The Supreme Court on Tuesday gave relief to political analyst Ashis Nandy by staying the verdict of the Delhi high court which had refused to quash criminal proceedings initiated against him by the Gujarat police for his article in a national daily allegedly portraying the state in a bad light.
A bench comprising Justices Altamas Kabir and Cyriac Joseph also issued a notice to the Gujarat government on the petition filed by Nandy challenging the high court's order, which had directed him to submit his grievances before a court in Ahmedabad.
Advocates Dhyan Krishnan and Gaurang Kanth, appearing for the academician, submitted that the high court dismissed his petition on the assumption that he had challenged the power of the metropolitan magistrate court which ordered the registration of a FIR on the basis of a private complaint.
"We had only submitted that a prima facie case is not made out," the counsel submitted.
The high court on September 1 had dismissed the petition filed by Nandy seeking quashing of the FIR registered against him under Section 153A (promoting communal disharmony) and 153B (imputations, assertions prejudicial to national integration) of the Indian Penal Code.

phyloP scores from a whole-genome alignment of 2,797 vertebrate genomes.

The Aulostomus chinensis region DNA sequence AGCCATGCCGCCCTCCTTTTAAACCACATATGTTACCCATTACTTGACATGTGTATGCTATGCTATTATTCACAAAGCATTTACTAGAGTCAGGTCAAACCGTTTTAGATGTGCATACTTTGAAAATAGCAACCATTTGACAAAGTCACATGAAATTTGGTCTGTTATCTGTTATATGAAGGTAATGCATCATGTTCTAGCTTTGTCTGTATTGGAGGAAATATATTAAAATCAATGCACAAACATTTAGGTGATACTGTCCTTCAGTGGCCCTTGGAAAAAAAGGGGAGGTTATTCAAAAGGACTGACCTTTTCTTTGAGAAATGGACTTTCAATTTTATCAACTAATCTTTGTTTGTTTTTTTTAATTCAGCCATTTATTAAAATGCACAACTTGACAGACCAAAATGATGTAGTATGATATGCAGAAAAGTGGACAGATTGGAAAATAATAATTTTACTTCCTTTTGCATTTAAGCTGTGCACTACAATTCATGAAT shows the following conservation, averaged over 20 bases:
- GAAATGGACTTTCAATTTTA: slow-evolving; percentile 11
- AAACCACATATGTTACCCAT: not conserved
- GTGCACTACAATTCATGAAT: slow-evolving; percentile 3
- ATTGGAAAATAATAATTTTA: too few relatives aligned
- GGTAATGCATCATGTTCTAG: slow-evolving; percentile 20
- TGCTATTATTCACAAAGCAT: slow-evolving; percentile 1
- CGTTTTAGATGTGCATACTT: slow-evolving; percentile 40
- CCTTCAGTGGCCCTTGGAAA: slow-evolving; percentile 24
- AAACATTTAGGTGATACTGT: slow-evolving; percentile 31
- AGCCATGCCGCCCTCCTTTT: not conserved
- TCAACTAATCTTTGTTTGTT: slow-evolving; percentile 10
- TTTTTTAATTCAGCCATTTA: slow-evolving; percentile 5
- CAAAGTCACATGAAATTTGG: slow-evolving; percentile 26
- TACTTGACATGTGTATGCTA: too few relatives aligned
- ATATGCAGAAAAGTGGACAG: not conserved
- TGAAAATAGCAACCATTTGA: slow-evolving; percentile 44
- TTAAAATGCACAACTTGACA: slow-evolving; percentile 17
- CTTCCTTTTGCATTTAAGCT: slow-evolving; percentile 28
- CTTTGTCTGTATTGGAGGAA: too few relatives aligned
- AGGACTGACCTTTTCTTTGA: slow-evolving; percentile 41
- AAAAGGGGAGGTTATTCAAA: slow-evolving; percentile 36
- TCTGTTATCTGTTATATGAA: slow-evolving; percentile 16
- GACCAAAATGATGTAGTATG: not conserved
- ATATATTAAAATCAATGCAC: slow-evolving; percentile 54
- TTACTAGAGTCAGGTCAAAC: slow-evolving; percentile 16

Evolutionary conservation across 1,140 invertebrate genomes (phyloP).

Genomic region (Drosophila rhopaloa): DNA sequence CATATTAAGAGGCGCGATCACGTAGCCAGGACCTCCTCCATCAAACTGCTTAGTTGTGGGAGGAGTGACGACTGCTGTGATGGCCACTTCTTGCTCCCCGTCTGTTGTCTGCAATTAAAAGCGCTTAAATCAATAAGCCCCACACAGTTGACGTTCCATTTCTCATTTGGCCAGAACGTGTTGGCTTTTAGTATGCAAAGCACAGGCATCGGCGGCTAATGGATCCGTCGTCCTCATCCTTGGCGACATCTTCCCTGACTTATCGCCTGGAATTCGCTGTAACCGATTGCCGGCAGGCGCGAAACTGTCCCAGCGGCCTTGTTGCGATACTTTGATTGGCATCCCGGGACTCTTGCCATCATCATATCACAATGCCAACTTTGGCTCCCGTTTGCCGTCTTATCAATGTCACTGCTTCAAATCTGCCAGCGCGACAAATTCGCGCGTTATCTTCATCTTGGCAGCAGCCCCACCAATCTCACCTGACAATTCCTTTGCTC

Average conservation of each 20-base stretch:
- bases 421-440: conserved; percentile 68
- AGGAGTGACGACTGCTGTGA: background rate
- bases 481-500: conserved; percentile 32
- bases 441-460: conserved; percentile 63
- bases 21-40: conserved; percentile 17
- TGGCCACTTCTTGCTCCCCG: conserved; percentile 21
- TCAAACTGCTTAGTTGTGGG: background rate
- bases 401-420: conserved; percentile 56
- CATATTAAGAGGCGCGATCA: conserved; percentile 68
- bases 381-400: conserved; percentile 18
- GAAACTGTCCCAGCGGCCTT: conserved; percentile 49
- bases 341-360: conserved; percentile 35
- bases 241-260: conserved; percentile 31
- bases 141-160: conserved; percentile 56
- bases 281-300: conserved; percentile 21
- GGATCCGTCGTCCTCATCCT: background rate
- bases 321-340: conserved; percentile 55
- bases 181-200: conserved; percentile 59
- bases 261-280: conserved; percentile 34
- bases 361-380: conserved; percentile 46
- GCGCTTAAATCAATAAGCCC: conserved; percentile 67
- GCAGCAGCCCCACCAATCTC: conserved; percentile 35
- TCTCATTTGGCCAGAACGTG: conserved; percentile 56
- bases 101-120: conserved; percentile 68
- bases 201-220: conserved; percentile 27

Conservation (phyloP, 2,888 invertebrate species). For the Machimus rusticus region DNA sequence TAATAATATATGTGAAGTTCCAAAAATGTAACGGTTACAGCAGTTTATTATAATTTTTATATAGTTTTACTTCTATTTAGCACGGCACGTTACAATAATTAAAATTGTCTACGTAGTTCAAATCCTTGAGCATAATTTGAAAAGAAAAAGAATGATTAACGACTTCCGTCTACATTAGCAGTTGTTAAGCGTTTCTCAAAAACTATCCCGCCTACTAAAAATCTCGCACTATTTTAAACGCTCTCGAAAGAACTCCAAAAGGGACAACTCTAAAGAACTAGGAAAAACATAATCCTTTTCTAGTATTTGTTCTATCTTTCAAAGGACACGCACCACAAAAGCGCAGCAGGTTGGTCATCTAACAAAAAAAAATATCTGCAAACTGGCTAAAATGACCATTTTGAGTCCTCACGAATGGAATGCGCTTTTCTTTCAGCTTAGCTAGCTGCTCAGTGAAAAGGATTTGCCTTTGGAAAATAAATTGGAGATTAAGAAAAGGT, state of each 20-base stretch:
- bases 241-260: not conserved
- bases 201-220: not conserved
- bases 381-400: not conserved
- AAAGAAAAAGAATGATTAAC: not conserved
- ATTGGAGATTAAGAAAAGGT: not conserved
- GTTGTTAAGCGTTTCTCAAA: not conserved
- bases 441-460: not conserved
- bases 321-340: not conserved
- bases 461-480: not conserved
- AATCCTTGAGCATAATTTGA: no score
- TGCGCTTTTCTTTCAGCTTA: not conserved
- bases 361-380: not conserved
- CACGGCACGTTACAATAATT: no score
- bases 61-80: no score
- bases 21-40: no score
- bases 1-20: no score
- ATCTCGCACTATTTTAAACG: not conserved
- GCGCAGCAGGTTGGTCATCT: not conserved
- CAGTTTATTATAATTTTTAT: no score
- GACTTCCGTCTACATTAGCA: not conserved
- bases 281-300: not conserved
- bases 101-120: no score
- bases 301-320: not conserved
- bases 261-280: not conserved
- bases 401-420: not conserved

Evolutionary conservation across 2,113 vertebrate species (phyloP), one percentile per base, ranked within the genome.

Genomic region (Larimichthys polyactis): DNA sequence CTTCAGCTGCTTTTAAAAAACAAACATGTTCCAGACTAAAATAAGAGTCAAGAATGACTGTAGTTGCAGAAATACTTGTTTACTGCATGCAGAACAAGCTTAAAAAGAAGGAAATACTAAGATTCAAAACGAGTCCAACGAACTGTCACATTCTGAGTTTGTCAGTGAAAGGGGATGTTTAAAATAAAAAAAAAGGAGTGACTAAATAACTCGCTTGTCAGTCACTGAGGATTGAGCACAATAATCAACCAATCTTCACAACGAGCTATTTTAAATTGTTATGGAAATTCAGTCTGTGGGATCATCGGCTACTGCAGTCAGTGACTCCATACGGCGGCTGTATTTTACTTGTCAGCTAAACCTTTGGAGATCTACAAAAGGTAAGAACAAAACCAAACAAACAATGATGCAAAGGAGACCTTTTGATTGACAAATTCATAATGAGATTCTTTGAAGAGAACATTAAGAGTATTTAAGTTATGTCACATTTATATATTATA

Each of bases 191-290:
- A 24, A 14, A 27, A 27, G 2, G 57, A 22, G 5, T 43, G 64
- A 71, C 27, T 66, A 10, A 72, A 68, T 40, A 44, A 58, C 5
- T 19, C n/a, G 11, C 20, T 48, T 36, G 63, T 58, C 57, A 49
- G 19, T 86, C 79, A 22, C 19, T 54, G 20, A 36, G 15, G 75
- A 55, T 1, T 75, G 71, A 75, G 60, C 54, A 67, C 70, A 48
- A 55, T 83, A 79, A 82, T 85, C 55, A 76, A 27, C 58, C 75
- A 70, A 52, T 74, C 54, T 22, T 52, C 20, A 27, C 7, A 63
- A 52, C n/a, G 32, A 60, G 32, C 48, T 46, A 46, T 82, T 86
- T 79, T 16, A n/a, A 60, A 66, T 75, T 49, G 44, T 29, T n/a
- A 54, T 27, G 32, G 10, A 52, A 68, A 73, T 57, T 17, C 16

The state government initiated the proceedings against him on a complaint filed by V K Saxena, president of the Ahmedabad-based NGO National Council for Civil Liberties, alleging that the article written after the last assembly elections had projected the state in a bad light and promoted communal disharmony between Hindus and Muslims.
Nandy contended that the FIR was registered out of malafide intention and was aimed at penalising him for expressing his bonafide views.
His counsel had in the high court argued that the state government has picked up a line from the article published in the daily and accused him of promoting communal disharmony.
The Gujarat government had justified the criminal prosecution and pleaded with the high court not to interfere in the ongoing investigation.
The state government had maintained that the FIR in this case prima facie discloses the offence under the Criminal Procedure Code and the court should not interfere and allow the investigation to be completed.
"It has been held time and again by courts that the power of quashing criminal proceeding should be exercised sparingly with circumspection and that too in the rarest of rare cases," it had said, adding that the government had allowed the prosecution of Nandy after perusing the article.